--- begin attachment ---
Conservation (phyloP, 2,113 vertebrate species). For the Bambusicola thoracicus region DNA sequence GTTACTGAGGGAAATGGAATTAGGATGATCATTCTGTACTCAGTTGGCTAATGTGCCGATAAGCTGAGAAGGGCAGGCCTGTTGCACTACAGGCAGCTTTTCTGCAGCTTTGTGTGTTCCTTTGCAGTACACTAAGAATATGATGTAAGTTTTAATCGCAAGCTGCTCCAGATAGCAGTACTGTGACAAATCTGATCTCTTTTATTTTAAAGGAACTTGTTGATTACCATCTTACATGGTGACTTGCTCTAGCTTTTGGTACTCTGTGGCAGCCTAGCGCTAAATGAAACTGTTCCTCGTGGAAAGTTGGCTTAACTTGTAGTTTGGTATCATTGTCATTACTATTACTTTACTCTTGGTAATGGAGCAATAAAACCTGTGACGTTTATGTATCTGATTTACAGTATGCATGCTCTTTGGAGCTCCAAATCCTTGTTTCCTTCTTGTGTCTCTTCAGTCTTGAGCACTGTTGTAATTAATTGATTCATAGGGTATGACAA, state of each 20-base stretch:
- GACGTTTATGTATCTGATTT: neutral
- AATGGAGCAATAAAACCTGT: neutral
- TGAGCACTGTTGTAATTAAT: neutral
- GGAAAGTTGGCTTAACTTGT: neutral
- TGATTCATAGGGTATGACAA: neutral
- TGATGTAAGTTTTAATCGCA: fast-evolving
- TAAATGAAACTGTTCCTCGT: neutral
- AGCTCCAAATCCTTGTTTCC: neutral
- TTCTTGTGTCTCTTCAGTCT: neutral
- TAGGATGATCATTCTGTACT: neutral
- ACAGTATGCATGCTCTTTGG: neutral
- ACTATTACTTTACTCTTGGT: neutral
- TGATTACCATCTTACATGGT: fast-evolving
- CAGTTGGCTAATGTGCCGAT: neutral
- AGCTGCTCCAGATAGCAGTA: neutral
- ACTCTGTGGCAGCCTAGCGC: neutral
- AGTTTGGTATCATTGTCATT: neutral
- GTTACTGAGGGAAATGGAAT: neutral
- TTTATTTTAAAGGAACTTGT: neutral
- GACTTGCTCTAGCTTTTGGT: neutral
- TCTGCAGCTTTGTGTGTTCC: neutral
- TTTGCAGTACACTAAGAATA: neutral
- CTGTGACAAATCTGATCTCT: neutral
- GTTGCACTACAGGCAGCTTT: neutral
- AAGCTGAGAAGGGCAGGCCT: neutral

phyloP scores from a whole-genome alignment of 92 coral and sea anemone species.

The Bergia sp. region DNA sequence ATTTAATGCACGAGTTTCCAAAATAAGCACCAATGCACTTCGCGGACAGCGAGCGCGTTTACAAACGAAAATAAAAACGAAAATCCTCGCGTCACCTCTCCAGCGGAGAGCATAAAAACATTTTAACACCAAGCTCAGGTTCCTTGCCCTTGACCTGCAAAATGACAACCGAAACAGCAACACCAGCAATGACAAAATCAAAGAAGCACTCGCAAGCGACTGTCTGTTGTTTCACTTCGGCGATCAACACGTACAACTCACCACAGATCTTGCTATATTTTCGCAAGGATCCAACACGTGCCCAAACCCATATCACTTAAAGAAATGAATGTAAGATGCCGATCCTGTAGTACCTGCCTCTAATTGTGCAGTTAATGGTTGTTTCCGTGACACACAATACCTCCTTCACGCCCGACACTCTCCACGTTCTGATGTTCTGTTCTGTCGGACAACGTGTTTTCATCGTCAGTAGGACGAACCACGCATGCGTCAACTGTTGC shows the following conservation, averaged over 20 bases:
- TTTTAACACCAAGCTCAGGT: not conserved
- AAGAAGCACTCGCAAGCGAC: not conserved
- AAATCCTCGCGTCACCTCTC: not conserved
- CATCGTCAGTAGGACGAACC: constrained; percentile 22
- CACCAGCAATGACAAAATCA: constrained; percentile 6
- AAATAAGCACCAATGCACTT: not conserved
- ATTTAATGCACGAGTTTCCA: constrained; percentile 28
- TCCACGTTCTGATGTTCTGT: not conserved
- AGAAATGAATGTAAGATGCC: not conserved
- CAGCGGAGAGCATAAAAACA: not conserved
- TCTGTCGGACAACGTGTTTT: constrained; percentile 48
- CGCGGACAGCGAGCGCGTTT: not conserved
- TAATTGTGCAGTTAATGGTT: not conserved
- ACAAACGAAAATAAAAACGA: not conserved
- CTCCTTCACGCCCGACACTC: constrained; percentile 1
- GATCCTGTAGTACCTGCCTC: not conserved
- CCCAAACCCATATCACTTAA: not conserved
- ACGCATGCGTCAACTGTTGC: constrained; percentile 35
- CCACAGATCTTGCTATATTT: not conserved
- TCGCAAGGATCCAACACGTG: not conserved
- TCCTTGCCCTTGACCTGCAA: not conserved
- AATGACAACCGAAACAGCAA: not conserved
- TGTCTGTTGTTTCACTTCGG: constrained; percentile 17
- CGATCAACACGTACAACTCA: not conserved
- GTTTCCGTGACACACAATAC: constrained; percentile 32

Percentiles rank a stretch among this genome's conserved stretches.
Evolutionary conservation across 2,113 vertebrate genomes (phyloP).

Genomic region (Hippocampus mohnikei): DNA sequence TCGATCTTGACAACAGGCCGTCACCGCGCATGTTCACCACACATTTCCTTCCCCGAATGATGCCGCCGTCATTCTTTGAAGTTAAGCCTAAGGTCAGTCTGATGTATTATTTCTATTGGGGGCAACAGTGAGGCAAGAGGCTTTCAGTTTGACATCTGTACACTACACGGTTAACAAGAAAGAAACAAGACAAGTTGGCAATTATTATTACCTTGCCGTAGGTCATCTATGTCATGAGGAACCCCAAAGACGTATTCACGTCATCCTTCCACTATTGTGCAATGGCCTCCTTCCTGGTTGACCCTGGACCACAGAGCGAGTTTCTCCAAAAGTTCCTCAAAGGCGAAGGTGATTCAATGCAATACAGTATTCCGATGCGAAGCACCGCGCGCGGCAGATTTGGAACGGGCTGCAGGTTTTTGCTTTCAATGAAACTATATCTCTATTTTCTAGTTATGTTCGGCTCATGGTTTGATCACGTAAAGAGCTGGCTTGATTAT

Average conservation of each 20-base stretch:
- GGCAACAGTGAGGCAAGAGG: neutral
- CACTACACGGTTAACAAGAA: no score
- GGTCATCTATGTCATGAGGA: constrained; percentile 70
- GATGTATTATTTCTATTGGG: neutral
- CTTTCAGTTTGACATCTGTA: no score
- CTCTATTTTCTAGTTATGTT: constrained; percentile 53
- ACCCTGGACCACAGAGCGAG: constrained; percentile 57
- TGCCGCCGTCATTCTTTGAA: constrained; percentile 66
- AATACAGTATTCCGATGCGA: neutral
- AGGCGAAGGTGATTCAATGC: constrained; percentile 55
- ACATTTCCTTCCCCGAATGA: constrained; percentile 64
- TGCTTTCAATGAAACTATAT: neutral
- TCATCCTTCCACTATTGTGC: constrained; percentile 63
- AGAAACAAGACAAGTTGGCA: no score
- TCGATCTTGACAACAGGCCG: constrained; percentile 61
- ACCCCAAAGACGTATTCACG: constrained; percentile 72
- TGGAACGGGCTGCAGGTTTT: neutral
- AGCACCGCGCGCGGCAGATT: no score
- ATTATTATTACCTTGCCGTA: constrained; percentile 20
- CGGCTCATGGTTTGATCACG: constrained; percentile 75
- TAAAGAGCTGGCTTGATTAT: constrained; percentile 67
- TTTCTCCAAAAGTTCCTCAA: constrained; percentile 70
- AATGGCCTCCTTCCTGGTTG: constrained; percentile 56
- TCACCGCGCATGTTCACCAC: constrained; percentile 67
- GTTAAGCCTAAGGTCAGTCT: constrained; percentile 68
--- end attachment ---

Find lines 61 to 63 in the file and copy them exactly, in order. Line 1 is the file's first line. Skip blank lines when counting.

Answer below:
- GATGTATTATTTCTATTGGG: neutral
- CTTTCAGTTTGACATCTGTA: no score
- CTCTATTTTCTAGTTATGTT: constrained; percentile 53